Too Much Trust Is Just Plain Mean When It Comes to Nonprofit Financial Oversight

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July 20, 2016; New York Times

Another sad and sordid tale of tragedy has befallen a small nonprofit reaping the wages of inattention. We’ve covered this kind of story repeatedly over the years.

A few years ago, the Clinton Valley Little League sustained a loss off the ball field to the tune of around $300,000. The perpetrator, Karen Dimitrie, was a longtime volunteer—along with helping the little league, she was the library clerk at a local elementary school and active with her neighborhood church.

“Karen was like everyone’s grandma in town,” said Frank Pizzo, the recreation director in Clinton Township, near Detroit.

Her husband, who is not implicated in the crime, has a similar resume. But in early 2014, Ms. Dimitrie was accused of stealing $50,000 from the league. Later, that sum was estimated at more like $300,000.

Dimitrie plead guilty and was eventually sentenced to five years’ probation and restitution. But the incident has left the town traumatized and divided.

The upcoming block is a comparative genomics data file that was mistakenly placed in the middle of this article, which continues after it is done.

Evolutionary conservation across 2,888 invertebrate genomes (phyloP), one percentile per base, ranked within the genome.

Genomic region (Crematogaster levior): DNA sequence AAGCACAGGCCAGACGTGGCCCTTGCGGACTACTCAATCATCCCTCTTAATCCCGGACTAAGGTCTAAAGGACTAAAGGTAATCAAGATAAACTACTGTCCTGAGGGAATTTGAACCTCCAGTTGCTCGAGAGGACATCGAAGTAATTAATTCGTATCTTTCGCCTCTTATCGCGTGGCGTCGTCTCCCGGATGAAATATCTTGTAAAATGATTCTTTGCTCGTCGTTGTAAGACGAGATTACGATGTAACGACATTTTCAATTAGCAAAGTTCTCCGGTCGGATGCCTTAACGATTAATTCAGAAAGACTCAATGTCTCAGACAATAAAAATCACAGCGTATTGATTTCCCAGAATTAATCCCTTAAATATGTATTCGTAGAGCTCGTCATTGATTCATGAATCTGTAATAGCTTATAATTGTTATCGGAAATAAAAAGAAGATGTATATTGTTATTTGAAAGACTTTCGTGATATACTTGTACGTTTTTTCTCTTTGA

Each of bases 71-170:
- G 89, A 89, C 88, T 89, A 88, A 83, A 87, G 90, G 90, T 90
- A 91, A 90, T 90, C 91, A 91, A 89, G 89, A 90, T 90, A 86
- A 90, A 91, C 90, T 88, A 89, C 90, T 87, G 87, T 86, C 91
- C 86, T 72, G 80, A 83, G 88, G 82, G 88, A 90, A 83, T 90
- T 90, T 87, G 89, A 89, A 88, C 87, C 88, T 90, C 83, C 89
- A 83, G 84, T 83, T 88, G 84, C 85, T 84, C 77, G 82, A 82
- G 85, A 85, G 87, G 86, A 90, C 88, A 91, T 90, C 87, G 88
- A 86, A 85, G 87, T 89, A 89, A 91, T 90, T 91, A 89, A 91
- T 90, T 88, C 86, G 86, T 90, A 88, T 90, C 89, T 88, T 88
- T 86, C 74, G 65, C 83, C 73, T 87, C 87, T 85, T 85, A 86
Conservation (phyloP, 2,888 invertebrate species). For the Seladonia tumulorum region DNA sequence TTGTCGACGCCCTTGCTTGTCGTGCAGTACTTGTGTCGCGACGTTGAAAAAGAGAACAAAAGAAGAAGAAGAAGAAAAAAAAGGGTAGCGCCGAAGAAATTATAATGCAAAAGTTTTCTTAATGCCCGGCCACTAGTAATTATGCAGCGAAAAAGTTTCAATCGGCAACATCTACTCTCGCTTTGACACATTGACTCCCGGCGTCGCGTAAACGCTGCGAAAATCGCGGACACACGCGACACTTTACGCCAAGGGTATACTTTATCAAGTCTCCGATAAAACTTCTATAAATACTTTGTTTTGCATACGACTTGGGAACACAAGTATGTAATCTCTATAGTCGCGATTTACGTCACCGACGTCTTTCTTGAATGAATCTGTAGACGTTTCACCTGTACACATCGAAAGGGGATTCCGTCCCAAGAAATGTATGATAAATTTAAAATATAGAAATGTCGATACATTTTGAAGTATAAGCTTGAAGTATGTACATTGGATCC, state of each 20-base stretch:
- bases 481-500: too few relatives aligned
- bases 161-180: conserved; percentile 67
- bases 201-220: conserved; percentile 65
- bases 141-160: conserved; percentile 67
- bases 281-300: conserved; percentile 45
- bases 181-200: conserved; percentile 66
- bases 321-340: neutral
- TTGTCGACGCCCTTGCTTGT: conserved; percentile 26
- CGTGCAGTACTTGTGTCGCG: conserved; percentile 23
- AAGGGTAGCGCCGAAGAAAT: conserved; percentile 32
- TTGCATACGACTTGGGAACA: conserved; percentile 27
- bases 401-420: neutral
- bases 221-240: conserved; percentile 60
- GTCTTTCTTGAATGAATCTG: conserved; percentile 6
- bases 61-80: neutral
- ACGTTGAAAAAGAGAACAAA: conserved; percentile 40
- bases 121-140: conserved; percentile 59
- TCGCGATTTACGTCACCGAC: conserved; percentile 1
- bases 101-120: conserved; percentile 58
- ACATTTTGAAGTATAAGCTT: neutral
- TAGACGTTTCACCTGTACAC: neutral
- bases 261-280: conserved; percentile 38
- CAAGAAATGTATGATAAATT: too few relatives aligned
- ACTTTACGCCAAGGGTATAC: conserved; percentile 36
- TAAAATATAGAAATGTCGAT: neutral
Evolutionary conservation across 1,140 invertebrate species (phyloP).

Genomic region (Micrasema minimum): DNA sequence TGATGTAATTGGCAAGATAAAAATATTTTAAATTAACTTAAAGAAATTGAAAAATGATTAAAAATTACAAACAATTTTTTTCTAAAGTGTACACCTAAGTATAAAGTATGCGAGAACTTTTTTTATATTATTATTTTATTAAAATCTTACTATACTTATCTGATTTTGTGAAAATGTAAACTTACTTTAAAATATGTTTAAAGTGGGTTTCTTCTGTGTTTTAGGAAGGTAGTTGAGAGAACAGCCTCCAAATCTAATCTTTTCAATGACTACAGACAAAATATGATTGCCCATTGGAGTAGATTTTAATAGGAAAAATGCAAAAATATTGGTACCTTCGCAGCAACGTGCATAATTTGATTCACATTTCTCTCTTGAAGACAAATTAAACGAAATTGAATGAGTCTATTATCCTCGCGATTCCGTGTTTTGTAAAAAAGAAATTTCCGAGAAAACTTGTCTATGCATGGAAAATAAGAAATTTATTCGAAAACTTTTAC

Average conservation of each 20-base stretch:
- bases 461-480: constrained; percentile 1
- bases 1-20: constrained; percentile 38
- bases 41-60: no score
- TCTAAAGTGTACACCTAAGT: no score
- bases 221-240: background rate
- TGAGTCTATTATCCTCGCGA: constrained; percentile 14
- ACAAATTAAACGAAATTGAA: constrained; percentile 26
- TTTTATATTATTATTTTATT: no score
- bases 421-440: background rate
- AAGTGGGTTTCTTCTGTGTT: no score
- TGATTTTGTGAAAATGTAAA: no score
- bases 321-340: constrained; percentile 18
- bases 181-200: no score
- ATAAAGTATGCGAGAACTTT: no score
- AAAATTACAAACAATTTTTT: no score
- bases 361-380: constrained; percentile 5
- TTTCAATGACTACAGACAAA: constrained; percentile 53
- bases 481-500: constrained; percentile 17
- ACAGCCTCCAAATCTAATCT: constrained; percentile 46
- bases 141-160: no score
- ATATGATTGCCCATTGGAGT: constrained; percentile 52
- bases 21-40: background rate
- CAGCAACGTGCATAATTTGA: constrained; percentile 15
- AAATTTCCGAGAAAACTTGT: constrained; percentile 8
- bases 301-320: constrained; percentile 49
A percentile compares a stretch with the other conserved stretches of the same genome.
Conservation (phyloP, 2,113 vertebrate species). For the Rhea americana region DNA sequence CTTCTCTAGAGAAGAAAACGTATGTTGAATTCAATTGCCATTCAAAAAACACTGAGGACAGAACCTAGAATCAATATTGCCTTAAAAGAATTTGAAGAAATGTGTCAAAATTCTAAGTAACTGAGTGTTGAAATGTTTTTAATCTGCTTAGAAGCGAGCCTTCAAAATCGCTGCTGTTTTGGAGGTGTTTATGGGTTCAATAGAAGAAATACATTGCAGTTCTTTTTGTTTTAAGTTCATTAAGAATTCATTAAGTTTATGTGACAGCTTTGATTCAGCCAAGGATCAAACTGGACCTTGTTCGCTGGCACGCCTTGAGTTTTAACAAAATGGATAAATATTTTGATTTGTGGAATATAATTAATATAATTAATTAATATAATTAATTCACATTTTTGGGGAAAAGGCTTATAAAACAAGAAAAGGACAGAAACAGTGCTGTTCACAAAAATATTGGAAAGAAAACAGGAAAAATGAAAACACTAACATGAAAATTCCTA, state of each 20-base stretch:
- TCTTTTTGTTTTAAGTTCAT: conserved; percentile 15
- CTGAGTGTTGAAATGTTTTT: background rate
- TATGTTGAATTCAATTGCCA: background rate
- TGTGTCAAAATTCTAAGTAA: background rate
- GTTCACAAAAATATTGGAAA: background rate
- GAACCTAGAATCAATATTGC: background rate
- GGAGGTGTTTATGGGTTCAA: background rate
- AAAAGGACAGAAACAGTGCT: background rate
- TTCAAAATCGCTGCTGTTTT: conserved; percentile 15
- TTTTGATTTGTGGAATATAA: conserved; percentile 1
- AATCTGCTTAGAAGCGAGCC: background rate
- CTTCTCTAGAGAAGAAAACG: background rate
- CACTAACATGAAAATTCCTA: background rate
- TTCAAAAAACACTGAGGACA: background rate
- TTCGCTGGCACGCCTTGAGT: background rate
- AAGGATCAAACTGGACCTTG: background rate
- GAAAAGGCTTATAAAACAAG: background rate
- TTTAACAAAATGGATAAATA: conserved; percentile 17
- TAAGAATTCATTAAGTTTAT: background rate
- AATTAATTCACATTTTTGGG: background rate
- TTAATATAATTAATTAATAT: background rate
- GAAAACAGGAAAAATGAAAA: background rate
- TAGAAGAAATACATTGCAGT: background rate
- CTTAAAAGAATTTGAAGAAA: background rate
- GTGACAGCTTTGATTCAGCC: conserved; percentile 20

“The whole township was broken up by it,” one observer said. “It was a nightmare.”

Karen Dimitrie kept no books for the league finances over the six years of her tenure. During that time, her personal money and the league’s were comingled. A full 380 of the group’s checks were made payable to the couple, who, records showed, moved $318,000 through local casinos, depositing checks and withdrawing money through casino ATMs.

So whose fault is all of this? It could all be laid at the feet of the volunteer who had earned the trust of her community over time by the sweat of her brow. Who wants to be suspicious of this hardworking woman, who gives freely of her time? No one. Which is why all nonprofits—including sports leagues, where apparently such thefts are not uncommon—should provide disciplined oversight. Then, such volunteers are protected from themselves, and our collectively built organizations are safeguarded.

Again, in nonprofits, the person committing fraud is often described as the last one anyone would suspect. When oversight is lax, so much more is lost beyond stolen cash.—Ruth McCambridge